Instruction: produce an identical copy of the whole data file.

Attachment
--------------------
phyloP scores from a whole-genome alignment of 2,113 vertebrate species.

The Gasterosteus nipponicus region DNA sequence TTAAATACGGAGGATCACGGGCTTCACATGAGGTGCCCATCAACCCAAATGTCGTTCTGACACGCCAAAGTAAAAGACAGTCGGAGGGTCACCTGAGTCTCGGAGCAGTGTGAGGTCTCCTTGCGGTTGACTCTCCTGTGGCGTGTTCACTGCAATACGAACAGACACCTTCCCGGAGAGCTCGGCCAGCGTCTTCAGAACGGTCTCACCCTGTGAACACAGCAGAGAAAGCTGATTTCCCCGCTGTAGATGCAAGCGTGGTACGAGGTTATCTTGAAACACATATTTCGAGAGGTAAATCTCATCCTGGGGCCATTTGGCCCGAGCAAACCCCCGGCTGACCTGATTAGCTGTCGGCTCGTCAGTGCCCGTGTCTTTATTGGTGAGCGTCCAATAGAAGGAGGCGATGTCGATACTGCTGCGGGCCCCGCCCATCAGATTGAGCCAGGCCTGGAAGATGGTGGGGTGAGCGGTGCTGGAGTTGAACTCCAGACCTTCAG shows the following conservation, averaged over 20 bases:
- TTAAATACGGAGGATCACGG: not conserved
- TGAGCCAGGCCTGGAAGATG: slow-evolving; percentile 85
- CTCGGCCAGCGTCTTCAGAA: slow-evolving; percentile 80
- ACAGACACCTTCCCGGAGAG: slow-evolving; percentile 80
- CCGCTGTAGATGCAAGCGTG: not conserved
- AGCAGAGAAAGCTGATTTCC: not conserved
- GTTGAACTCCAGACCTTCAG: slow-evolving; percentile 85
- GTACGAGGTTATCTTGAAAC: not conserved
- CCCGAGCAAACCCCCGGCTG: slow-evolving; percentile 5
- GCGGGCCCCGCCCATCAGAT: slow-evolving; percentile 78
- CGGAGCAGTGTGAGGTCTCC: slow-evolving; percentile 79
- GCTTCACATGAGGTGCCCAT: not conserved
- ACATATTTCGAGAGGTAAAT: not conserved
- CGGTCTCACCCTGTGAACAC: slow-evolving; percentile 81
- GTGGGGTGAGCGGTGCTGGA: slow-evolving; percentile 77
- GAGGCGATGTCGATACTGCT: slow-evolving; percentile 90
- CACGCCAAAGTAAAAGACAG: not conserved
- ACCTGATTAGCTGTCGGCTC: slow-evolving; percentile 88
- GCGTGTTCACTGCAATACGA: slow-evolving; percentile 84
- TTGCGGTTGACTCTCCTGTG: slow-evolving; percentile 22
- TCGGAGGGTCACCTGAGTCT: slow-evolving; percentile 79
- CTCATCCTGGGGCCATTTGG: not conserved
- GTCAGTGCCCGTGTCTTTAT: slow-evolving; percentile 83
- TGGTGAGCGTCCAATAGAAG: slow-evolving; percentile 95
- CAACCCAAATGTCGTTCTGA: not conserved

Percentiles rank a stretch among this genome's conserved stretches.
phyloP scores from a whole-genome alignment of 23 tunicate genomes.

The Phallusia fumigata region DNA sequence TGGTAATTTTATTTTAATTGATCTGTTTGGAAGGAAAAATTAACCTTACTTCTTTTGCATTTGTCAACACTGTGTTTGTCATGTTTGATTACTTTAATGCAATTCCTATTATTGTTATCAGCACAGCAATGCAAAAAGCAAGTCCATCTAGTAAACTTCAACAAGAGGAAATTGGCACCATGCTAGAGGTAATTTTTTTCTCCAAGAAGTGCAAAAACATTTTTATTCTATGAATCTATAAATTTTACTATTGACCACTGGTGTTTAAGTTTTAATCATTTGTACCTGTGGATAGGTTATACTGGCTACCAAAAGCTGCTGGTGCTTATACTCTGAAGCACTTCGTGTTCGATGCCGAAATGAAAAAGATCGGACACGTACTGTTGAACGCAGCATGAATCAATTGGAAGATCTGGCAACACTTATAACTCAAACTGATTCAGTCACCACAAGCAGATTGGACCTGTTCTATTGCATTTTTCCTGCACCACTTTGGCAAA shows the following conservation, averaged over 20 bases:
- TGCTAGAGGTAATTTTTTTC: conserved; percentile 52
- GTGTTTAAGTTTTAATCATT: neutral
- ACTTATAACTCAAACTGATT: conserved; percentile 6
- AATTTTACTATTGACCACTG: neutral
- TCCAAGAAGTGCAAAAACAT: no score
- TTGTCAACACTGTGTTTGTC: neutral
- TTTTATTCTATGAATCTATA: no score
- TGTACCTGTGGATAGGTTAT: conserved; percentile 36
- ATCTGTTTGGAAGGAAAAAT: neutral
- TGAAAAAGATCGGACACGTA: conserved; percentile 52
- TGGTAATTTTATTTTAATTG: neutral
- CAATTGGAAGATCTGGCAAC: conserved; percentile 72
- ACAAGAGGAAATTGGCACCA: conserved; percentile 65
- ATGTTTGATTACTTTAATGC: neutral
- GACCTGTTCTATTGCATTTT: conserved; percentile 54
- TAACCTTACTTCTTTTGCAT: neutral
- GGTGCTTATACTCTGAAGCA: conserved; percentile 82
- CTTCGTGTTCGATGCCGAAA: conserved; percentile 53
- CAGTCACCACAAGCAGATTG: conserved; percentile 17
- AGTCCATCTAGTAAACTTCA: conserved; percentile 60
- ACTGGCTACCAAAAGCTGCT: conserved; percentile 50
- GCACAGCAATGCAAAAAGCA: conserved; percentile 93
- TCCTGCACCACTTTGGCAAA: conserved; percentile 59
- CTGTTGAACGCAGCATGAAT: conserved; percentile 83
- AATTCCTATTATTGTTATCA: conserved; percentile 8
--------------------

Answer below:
phyloP scores from a whole-genome alignment of 2,113 vertebrate species.

The Gasterosteus nipponicus region DNA sequence TTAAATACGGAGGATCACGGGCTTCACATGAGGTGCCCATCAACCCAAATGTCGTTCTGACACGCCAAAGTAAAAGACAGTCGGAGGGTCACCTGAGTCTCGGAGCAGTGTGAGGTCTCCTTGCGGTTGACTCTCCTGTGGCGTGTTCACTGCAATACGAACAGACACCTTCCCGGAGAGCTCGGCCAGCGTCTTCAGAACGGTCTCACCCTGTGAACACAGCAGAGAAAGCTGATTTCCCCGCTGTAGATGCAAGCGTGGTACGAGGTTATCTTGAAACACATATTTCGAGAGGTAAATCTCATCCTGGGGCCATTTGGCCCGAGCAAACCCCCGGCTGACCTGATTAGCTGTCGGCTCGTCAGTGCCCGTGTCTTTATTGGTGAGCGTCCAATAGAAGGAGGCGATGTCGATACTGCTGCGGGCCCCGCCCATCAGATTGAGCCAGGCCTGGAAGATGGTGGGGTGAGCGGTGCTGGAGTTGAACTCCAGACCTTCAG shows the following conservation, averaged over 20 bases:
- TTAAATACGGAGGATCACGG: not conserved
- TGAGCCAGGCCTGGAAGATG: slow-evolving; percentile 85
- CTCGGCCAGCGTCTTCAGAA: slow-evolving; percentile 80
- ACAGACACCTTCCCGGAGAG: slow-evolving; percentile 80
- CCGCTGTAGATGCAAGCGTG: not conserved
- AGCAGAGAAAGCTGATTTCC: not conserved
- GTTGAACTCCAGACCTTCAG: slow-evolving; percentile 85
- GTACGAGGTTATCTTGAAAC: not conserved
- CCCGAGCAAACCCCCGGCTG: slow-evolving; percentile 5
- GCGGGCCCCGCCCATCAGAT: slow-evolving; percentile 78
- CGGAGCAGTGTGAGGTCTCC: slow-evolving; percentile 79
- GCTTCACATGAGGTGCCCAT: not conserved
- ACATATTTCGAGAGGTAAAT: not conserved
- CGGTCTCACCCTGTGAACAC: slow-evolving; percentile 81
- GTGGGGTGAGCGGTGCTGGA: slow-evolving; percentile 77
- GAGGCGATGTCGATACTGCT: slow-evolving; percentile 90
- CACGCCAAAGTAAAAGACAG: not conserved
- ACCTGATTAGCTGTCGGCTC: slow-evolving; percentile 88
- GCGTGTTCACTGCAATACGA: slow-evolving; percentile 84
- TTGCGGTTGACTCTCCTGTG: slow-evolving; percentile 22
- TCGGAGGGTCACCTGAGTCT: slow-evolving; percentile 79
- CTCATCCTGGGGCCATTTGG: not conserved
- GTCAGTGCCCGTGTCTTTAT: slow-evolving; percentile 83
- TGGTGAGCGTCCAATAGAAG: slow-evolving; percentile 95
- CAACCCAAATGTCGTTCTGA: not conserved

Percentiles rank a stretch among this genome's conserved stretches.
phyloP scores from a whole-genome alignment of 23 tunicate genomes.

The Phallusia fumigata region DNA sequence TGGTAATTTTATTTTAATTGATCTGTTTGGAAGGAAAAATTAACCTTACTTCTTTTGCATTTGTCAACACTGTGTTTGTCATGTTTGATTACTTTAATGCAATTCCTATTATTGTTATCAGCACAGCAATGCAAAAAGCAAGTCCATCTAGTAAACTTCAACAAGAGGAAATTGGCACCATGCTAGAGGTAATTTTTTTCTCCAAGAAGTGCAAAAACATTTTTATTCTATGAATCTATAAATTTTACTATTGACCACTGGTGTTTAAGTTTTAATCATTTGTACCTGTGGATAGGTTATACTGGCTACCAAAAGCTGCTGGTGCTTATACTCTGAAGCACTTCGTGTTCGATGCCGAAATGAAAAAGATCGGACACGTACTGTTGAACGCAGCATGAATCAATTGGAAGATCTGGCAACACTTATAACTCAAACTGATTCAGTCACCACAAGCAGATTGGACCTGTTCTATTGCATTTTTCCTGCACCACTTTGGCAAA shows the following conservation, averaged over 20 bases:
- TGCTAGAGGTAATTTTTTTC: conserved; percentile 52
- GTGTTTAAGTTTTAATCATT: neutral
- ACTTATAACTCAAACTGATT: conserved; percentile 6
- AATTTTACTATTGACCACTG: neutral
- TCCAAGAAGTGCAAAAACAT: no score
- TTGTCAACACTGTGTTTGTC: neutral
- TTTTATTCTATGAATCTATA: no score
- TGTACCTGTGGATAGGTTAT: conserved; percentile 36
- ATCTGTTTGGAAGGAAAAAT: neutral
- TGAAAAAGATCGGACACGTA: conserved; percentile 52
- TGGTAATTTTATTTTAATTG: neutral
- CAATTGGAAGATCTGGCAAC: conserved; percentile 72
- ACAAGAGGAAATTGGCACCA: conserved; percentile 65
- ATGTTTGATTACTTTAATGC: neutral
- GACCTGTTCTATTGCATTTT: conserved; percentile 54
- TAACCTTACTTCTTTTGCAT: neutral
- GGTGCTTATACTCTGAAGCA: conserved; percentile 82
- CTTCGTGTTCGATGCCGAAA: conserved; percentile 53
- CAGTCACCACAAGCAGATTG: conserved; percentile 17
- AGTCCATCTAGTAAACTTCA: conserved; percentile 60
- ACTGGCTACCAAAAGCTGCT: conserved; percentile 50
- GCACAGCAATGCAAAAAGCA: conserved; percentile 93
- TCCTGCACCACTTTGGCAAA: conserved; percentile 59
- CTGTTGAACGCAGCATGAAT: conserved; percentile 83
- AATTCCTATTATTGTTATCA: conserved; percentile 8